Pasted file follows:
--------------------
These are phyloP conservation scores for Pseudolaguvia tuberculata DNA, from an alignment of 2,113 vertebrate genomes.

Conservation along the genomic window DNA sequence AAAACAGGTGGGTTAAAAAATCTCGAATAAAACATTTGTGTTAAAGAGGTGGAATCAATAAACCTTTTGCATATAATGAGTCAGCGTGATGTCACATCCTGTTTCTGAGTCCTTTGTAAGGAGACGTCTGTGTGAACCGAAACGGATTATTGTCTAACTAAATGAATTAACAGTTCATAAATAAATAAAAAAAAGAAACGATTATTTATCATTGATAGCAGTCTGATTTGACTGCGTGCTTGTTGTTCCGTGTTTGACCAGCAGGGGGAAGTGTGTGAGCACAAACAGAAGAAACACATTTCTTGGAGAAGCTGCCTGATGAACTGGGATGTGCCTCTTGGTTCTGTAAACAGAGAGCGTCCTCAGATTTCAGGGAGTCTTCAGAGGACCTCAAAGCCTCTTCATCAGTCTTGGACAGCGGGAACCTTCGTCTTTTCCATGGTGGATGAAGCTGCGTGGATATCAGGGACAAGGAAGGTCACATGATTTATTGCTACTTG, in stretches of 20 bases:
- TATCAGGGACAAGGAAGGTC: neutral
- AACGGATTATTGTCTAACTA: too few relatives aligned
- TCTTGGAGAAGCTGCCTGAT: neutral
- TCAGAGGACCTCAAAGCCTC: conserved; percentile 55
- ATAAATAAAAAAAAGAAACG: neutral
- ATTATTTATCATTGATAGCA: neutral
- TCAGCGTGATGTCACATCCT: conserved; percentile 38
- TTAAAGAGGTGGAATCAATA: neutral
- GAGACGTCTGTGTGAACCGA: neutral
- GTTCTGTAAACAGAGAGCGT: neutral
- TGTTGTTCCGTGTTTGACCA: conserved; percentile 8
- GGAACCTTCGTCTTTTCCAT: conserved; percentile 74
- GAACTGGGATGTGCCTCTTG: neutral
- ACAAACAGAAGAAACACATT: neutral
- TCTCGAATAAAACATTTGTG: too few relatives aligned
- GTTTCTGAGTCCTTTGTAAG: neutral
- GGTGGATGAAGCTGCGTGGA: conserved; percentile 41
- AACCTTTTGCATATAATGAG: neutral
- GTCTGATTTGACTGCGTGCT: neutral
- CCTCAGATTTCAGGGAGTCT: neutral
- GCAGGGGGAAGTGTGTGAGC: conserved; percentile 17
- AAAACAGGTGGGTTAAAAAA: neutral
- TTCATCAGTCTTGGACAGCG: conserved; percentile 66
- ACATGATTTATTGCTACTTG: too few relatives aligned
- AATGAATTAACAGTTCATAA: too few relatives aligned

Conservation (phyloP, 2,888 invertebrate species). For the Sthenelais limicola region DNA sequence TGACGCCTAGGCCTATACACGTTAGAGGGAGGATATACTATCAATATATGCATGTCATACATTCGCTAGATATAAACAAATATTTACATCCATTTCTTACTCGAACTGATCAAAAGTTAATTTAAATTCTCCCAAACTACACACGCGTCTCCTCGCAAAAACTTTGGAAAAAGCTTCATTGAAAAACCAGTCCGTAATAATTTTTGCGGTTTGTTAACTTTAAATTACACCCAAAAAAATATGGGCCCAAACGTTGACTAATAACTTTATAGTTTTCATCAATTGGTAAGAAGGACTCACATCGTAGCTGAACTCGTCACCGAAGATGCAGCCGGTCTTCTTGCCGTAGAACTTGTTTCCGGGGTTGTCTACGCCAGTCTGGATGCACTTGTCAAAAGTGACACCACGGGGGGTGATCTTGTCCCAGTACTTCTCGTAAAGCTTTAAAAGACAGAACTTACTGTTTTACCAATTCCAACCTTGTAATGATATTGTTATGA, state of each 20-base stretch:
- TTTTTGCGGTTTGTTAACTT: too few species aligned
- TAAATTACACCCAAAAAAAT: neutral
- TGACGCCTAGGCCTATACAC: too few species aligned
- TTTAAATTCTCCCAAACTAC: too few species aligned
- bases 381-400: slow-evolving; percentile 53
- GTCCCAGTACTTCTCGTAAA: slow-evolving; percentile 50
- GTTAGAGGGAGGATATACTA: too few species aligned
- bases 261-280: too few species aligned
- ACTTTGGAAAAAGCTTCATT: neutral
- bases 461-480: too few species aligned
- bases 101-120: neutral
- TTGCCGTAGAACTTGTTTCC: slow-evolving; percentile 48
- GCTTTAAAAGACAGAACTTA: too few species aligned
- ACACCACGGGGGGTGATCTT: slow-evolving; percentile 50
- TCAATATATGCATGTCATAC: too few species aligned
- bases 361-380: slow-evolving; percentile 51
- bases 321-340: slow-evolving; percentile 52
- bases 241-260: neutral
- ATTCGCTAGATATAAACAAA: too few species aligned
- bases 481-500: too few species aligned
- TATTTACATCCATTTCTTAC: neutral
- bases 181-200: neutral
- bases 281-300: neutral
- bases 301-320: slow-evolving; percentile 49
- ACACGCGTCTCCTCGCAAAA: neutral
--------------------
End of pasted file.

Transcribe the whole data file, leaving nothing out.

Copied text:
These are phyloP conservation scores for Pseudolaguvia tuberculata DNA, from an alignment of 2,113 vertebrate genomes.

Conservation along the genomic window DNA sequence AAAACAGGTGGGTTAAAAAATCTCGAATAAAACATTTGTGTTAAAGAGGTGGAATCAATAAACCTTTTGCATATAATGAGTCAGCGTGATGTCACATCCTGTTTCTGAGTCCTTTGTAAGGAGACGTCTGTGTGAACCGAAACGGATTATTGTCTAACTAAATGAATTAACAGTTCATAAATAAATAAAAAAAAGAAACGATTATTTATCATTGATAGCAGTCTGATTTGACTGCGTGCTTGTTGTTCCGTGTTTGACCAGCAGGGGGAAGTGTGTGAGCACAAACAGAAGAAACACATTTCTTGGAGAAGCTGCCTGATGAACTGGGATGTGCCTCTTGGTTCTGTAAACAGAGAGCGTCCTCAGATTTCAGGGAGTCTTCAGAGGACCTCAAAGCCTCTTCATCAGTCTTGGACAGCGGGAACCTTCGTCTTTTCCATGGTGGATGAAGCTGCGTGGATATCAGGGACAAGGAAGGTCACATGATTTATTGCTACTTG, in stretches of 20 bases:
- TATCAGGGACAAGGAAGGTC: neutral
- AACGGATTATTGTCTAACTA: too few relatives aligned
- TCTTGGAGAAGCTGCCTGAT: neutral
- TCAGAGGACCTCAAAGCCTC: conserved; percentile 55
- ATAAATAAAAAAAAGAAACG: neutral
- ATTATTTATCATTGATAGCA: neutral
- TCAGCGTGATGTCACATCCT: conserved; percentile 38
- TTAAAGAGGTGGAATCAATA: neutral
- GAGACGTCTGTGTGAACCGA: neutral
- GTTCTGTAAACAGAGAGCGT: neutral
- TGTTGTTCCGTGTTTGACCA: conserved; percentile 8
- GGAACCTTCGTCTTTTCCAT: conserved; percentile 74
- GAACTGGGATGTGCCTCTTG: neutral
- ACAAACAGAAGAAACACATT: neutral
- TCTCGAATAAAACATTTGTG: too few relatives aligned
- GTTTCTGAGTCCTTTGTAAG: neutral
- GGTGGATGAAGCTGCGTGGA: conserved; percentile 41
- AACCTTTTGCATATAATGAG: neutral
- GTCTGATTTGACTGCGTGCT: neutral
- CCTCAGATTTCAGGGAGTCT: neutral
- GCAGGGGGAAGTGTGTGAGC: conserved; percentile 17
- AAAACAGGTGGGTTAAAAAA: neutral
- TTCATCAGTCTTGGACAGCG: conserved; percentile 66
- ACATGATTTATTGCTACTTG: too few relatives aligned
- AATGAATTAACAGTTCATAA: too few relatives aligned

Conservation (phyloP, 2,888 invertebrate species). For the Sthenelais limicola region DNA sequence TGACGCCTAGGCCTATACACGTTAGAGGGAGGATATACTATCAATATATGCATGTCATACATTCGCTAGATATAAACAAATATTTACATCCATTTCTTACTCGAACTGATCAAAAGTTAATTTAAATTCTCCCAAACTACACACGCGTCTCCTCGCAAAAACTTTGGAAAAAGCTTCATTGAAAAACCAGTCCGTAATAATTTTTGCGGTTTGTTAACTTTAAATTACACCCAAAAAAATATGGGCCCAAACGTTGACTAATAACTTTATAGTTTTCATCAATTGGTAAGAAGGACTCACATCGTAGCTGAACTCGTCACCGAAGATGCAGCCGGTCTTCTTGCCGTAGAACTTGTTTCCGGGGTTGTCTACGCCAGTCTGGATGCACTTGTCAAAAGTGACACCACGGGGGGTGATCTTGTCCCAGTACTTCTCGTAAAGCTTTAAAAGACAGAACTTACTGTTTTACCAATTCCAACCTTGTAATGATATTGTTATGA, state of each 20-base stretch:
- TTTTTGCGGTTTGTTAACTT: too few species aligned
- TAAATTACACCCAAAAAAAT: neutral
- TGACGCCTAGGCCTATACAC: too few species aligned
- TTTAAATTCTCCCAAACTAC: too few species aligned
- bases 381-400: slow-evolving; percentile 53
- GTCCCAGTACTTCTCGTAAA: slow-evolving; percentile 50
- GTTAGAGGGAGGATATACTA: too few species aligned
- bases 261-280: too few species aligned
- ACTTTGGAAAAAGCTTCATT: neutral
- bases 461-480: too few species aligned
- bases 101-120: neutral
- TTGCCGTAGAACTTGTTTCC: slow-evolving; percentile 48
- GCTTTAAAAGACAGAACTTA: too few species aligned
- ACACCACGGGGGGTGATCTT: slow-evolving; percentile 50
- TCAATATATGCATGTCATAC: too few species aligned
- bases 361-380: slow-evolving; percentile 51
- bases 321-340: slow-evolving; percentile 52
- bases 241-260: neutral
- ATTCGCTAGATATAAACAAA: too few species aligned
- bases 481-500: too few species aligned
- TATTTACATCCATTTCTTAC: neutral
- bases 181-200: neutral
- bases 281-300: neutral
- bases 301-320: slow-evolving; percentile 49
- ACACGCGTCTCCTCGCAAAA: neutral